the medical situation is such that it would be an operation the woman could not watch. And you know be awake for. Or if the woman just doesn't want to be awake and for it but they can do 90 percent it has been asked by 90 percent of all biopsies could be done under a local anesthetic in a room. But isn't it usual that eye woman has a biopsy in an operating room and if it's malignant then immediately a mastectomy is done. It's usual in this country. Not no that's not what happened here though is it now. It was difficult to do it the way I did it. Let me preface all this by saying that I worked at Johns Hopkins Medical School for four years before I was married and this left me with two legacies why I should say three number one I was not afraid of doctors and I'm still not. Because you can't date a medical school medical student and wind up being afraid of doctors. The second benefit was that I learned the medical language which is a very foreign
language. And the third was that I had a basic distrust of the frozen section which is the fast freezing laboratory study of a piece of tissue to see if it's malignant. There were just too many jokes about the medical student who went in to have his you know what biopsy it was my leg and I cut it off and then whoops the results came in three days later was benign after all. And even though this doesn't happen often it does happen and there is a case being with a gaited now in California where a woman's frozen section said in the leg and the breast was removed and the frozen and the pathologist who was a friend of the family came in later with the good news that she didn't have cancer after all. And so it does happen. And I just had this distrust of the frozen section and I was not about to have the one step procedure but it after doing a great deal of research in the library I found out that there was good medical reason not to do the biopsy and
mastectomy together because if the cancer has already spread beyond these glands or nodes in the armpit into the longue or liver or bone the mastectomy is totally unnecessary. Does that have any effect if it's done and it's already spread. Does that have any effect on the length of time a person lives after that. Well to the degree that if the woman had not undergone major surgery and mastectomy is major surgery they could begin chemotherapy almost immediately. You can't begin chemotherapy immediately after that second oh no you have to wait six or eight weeks until you recover it's you lose a lot of blood and all the chemotherapy is are very potent drugs. And you just don't give them want to want a body that has suffered this kind of surgical shock. You have to wait until the body's system gets back in order. And it's very valuable time. But why lose a breast for not models anything for now. If it is the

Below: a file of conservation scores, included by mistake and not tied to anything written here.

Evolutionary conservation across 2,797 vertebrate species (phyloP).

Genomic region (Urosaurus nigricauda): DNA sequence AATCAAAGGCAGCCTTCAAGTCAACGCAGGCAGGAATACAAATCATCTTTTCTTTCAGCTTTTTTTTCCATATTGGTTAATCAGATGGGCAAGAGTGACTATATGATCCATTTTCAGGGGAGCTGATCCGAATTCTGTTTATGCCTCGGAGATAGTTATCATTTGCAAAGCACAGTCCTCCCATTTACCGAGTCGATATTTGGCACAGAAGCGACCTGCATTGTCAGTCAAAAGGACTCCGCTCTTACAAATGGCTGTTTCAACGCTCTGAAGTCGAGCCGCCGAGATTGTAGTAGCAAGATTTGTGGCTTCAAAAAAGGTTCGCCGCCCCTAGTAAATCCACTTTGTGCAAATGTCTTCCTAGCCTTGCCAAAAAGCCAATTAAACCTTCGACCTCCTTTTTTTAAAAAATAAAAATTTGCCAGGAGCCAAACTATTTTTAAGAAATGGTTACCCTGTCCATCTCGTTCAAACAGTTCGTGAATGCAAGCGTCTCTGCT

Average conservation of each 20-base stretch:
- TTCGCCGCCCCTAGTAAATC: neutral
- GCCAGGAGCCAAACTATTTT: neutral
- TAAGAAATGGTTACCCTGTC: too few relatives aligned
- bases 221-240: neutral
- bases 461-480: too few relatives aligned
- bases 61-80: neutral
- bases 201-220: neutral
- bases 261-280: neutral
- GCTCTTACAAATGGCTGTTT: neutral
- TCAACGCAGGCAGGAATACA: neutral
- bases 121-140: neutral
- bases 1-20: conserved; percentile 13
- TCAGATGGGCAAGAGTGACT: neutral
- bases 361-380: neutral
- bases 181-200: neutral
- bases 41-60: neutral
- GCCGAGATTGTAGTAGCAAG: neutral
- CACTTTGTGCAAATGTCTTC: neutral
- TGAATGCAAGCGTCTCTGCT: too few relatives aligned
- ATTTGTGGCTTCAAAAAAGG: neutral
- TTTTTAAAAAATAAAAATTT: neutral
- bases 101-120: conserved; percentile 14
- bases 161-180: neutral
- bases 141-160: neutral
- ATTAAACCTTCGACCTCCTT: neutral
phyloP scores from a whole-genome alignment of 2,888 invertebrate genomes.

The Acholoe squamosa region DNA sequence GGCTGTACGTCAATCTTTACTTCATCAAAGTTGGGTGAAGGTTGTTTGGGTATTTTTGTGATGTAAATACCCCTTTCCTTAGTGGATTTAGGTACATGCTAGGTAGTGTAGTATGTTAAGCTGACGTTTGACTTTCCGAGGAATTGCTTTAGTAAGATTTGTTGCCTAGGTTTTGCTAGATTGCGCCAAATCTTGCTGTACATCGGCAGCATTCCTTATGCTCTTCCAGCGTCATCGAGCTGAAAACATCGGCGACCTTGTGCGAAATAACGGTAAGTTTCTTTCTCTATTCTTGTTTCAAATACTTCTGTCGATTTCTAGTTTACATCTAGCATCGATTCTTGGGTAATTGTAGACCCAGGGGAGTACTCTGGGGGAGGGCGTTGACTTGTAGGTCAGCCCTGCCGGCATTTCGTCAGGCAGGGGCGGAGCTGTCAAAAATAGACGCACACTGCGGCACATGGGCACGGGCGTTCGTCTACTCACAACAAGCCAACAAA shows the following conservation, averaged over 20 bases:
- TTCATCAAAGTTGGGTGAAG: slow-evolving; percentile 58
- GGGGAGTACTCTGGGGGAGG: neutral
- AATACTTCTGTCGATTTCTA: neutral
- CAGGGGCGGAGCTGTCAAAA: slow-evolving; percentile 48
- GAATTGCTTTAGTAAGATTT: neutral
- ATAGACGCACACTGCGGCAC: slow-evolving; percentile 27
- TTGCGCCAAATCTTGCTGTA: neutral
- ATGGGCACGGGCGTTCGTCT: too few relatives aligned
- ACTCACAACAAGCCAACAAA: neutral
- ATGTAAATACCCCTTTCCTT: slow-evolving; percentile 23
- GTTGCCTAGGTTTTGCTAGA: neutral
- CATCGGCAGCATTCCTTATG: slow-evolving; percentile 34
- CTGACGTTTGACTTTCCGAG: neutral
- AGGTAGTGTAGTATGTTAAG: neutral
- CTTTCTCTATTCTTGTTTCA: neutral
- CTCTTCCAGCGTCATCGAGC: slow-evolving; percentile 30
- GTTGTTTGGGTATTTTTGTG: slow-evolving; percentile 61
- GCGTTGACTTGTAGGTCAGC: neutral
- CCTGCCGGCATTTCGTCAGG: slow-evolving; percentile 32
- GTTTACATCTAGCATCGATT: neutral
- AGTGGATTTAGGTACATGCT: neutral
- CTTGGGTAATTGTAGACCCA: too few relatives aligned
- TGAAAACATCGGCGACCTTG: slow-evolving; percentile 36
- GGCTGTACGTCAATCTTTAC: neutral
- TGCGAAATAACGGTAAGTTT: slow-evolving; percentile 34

whole point of doing a mastectomy is to stop it before it spread it's already spread and it can be found at least 10 percent of the time. We don't have the technology and the scanning materials and so on to be able to detect every spread because it's microscopic we can always find it. When I say we I mean they the doctors. But I think it's a help. But sometimes I think I know more than some of our actors. But about breast cancer. Let me qualify that 10 percent of and this year that would be nine thousand could be detected in the advance. And these breasts are lost I know of several cases where it was already in the lungs or liver and they did a mastectomy anyhow because they didn't scan or do the staging until after the mastectomy. This is when it's usually done in the one stage procedure if the woman has invaded and
if they find several glands in the armpit are malignant then they'll backtrack and stage and and then they'll decide what to do in the way of follow up care. But aside from medical reasons there's psychological reason to look at those and count you know we all get over that. That's with and that's what the surgeons tell me all the time. I hadn't heard very many women who got over that. Why I think people are resilient and you can get over anything but why. It's got to leave scars I can't imagine not having gone through it I can't imagine the situation where you go to sleep and not know whether you're going to wake up with one or two because I wanted to sleep knowing I was going to lose too and was still a shock. I beg your pardon I was wrong and it was still a shock to wake up with it gone. And I was really looking forward to it because when I got into Roswell Park my and my surgeon doctor the house said Now before we do any mastectomy we've got to run
these tests and see if it's anywhere else. And it took two days to do all those things. And all through the two days I kept things you suppose they find out I mean operable. That's what I mean Joran operable when he came in and said that everything was clean as far as we anybody could see. We had a celebration My husband brought in a bottle. We set my hospital in the van becomes relatively quickly doesn't. Yes very quickly. I think that everybody has experienced that in life. What is very very fearful one day becomes the best thing the next day. By the time they finish the staging. I was happy to hear that I was a candidate for mastectomy and that's all I can say it may sound macabre but that's the way it is when a woman tells me that and I've been told many times that the doctor assured her it was benign and she'd be out with a Band-Aid on one woman told me she had a dinner party for 20 scheduled and doctors said don't cancel it because you'll be out. No problem. Plenty of time to
cook then and she woke up the next day stuffed with pipes thing. I just don't see how they parent. They do. Outwardly you never know what goes on and you don't know what trauma has been left by the whole thing. And let's just talk about it just as you've gotten a lot of women have little children. It's one thing to go in for a procedure it's going to take a couple of hours it's another thing to go into the hospital for something it's going to take 10 days. Want to fill your freezer you want to clean up your bedroom so your mother in law doesn't see them as lots of reasons you might want to have a doctor that might be the main reason there they can insist on what a lot of concern about this on the part of women. Is anything happening for instance is the National Cancer Institute and the National Institute of Mental Health. I mean and they cooperating are they trying to do something about this to change this situation. To my knowledge the only joint effort between those two institutes is a study on whether there is any psychological compound into the etiology of